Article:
PBS Chairman Cites Partisan Pressure

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The Chairman of the Board of PBS has weighed in on the debate over a new CPB president, and she doesn't want it to be former Republican National Committee Co-Chair Patricia de Stacy Harrison.

Neither do a dozen-and-a-half legislators (Democrats and an independent), who also sent a letter to Tomlinson Friday asking him to delay the search.

PBS Board Chairman Mary Bittterman didn't name Harrison, said to be one of Corporation for Public Broadcasting Chairman Kenneth Tomlinson's top candidates along with acting president, Ken Ferree. But in a letter to Tomlinson Friday, Bitterman said that in the highly charged political atmosphere in which public broadcasting finds itself, "the appointment of a CPB president with a history of national political party leadership, no matter how highly qualified or respected that individual is, would compromise that independence both in perception and in reality."

When Kathleen Cox exited the CPB presidency suddenly last April, PBS President Pat Mitchell lamented the loss of an executive she said had understood the role of the corporation as a heat shield between politicians and noncommercial broadcasting.

Bitterman made a similar point, saying that CPB's charter in 1967 was to provide "maximum protection from extraneous interference and control."

"Growing concern is being registered about the damage being done to public broadcasting's independence by the application of partisan political pressure," she wrote Tomlinson. "In that light, we [the board] are worried that the appointment of a former national political party chair to the post of President and CEO of CPB will further damage the prospects of public broadcasting serving our nation as it intended to do."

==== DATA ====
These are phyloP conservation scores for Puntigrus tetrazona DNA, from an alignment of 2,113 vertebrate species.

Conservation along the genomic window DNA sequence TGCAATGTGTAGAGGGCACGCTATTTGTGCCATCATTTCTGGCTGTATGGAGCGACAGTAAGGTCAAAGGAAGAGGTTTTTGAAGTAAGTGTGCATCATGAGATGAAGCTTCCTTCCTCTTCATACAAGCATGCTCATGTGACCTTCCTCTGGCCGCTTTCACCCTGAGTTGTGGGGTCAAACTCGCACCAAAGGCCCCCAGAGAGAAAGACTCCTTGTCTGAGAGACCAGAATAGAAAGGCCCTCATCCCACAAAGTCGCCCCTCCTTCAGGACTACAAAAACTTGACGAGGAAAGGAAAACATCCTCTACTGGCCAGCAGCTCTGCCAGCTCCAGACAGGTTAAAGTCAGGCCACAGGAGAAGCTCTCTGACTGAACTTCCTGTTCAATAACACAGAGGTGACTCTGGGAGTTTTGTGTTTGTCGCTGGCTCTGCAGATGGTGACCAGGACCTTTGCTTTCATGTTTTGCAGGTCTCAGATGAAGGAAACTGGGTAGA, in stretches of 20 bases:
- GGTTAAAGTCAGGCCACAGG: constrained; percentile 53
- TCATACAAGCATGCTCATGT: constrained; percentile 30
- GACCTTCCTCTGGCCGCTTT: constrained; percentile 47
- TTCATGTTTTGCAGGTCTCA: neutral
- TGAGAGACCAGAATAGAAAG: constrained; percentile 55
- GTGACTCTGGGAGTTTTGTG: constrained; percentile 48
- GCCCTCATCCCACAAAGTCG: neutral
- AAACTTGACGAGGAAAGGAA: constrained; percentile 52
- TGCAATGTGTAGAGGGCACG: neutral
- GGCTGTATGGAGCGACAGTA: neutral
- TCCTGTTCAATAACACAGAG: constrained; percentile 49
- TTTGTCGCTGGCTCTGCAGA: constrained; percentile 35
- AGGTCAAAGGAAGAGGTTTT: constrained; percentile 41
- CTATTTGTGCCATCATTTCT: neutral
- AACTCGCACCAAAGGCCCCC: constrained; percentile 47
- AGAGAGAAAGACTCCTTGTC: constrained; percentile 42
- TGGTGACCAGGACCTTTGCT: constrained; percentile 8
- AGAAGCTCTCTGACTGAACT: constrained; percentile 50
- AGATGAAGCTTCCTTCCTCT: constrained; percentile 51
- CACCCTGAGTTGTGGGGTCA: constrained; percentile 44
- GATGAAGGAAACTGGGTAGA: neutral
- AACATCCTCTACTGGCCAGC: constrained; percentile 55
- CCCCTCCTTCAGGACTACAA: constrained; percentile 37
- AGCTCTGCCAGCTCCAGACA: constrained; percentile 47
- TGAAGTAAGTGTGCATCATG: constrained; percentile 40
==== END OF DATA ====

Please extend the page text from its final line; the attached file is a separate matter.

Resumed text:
Rep. Diane Watson (D-Calif.) and company were not nearly so collegial in their tone to CPB, calling out Harrison by name, the said:

"We are writing to urge you to democratize your presidential selection process for the Corporation for Public Broadcasting (CPB) and to delay the process until you do so," they said. "Thus far, your search process reeks of secrecy, cronyism, and partisanship that take the "public" out of public broadcasting.

"Such a critical process deserves a fair and transparent review. We ask you not to appoint a political activist to the CPB presidency next week and begin a new, transparent, and non-partisan search process for a new president."

Other signatories included John Conyers (Mich.), Barbara Lee (Calif.), Maurice Hinchey and Louise Slaughter (both New York), Bernie Sanders (an independent from Vermont) and D.C. Delegate Eleanor Holmes Norton.

Bitterman's and the legislators' letters follow calls earlier in the week by media activist groups, including the Center for Digital Democracy, for an investigation into the CPB president's search. CDD isn't happy with either de Stacy or Ferree, who was Republican FCC Chairman Michael Powell's Media Bureau Chief.

But Tomlinson critics aren't just writing letters.

Representatives of CDD, Common Cause, and Free Press plan to deliver 150,000 e-mail petitions to CPB headquarters in Washington Monday that it says "call for an end to partisan meddling in CPB."

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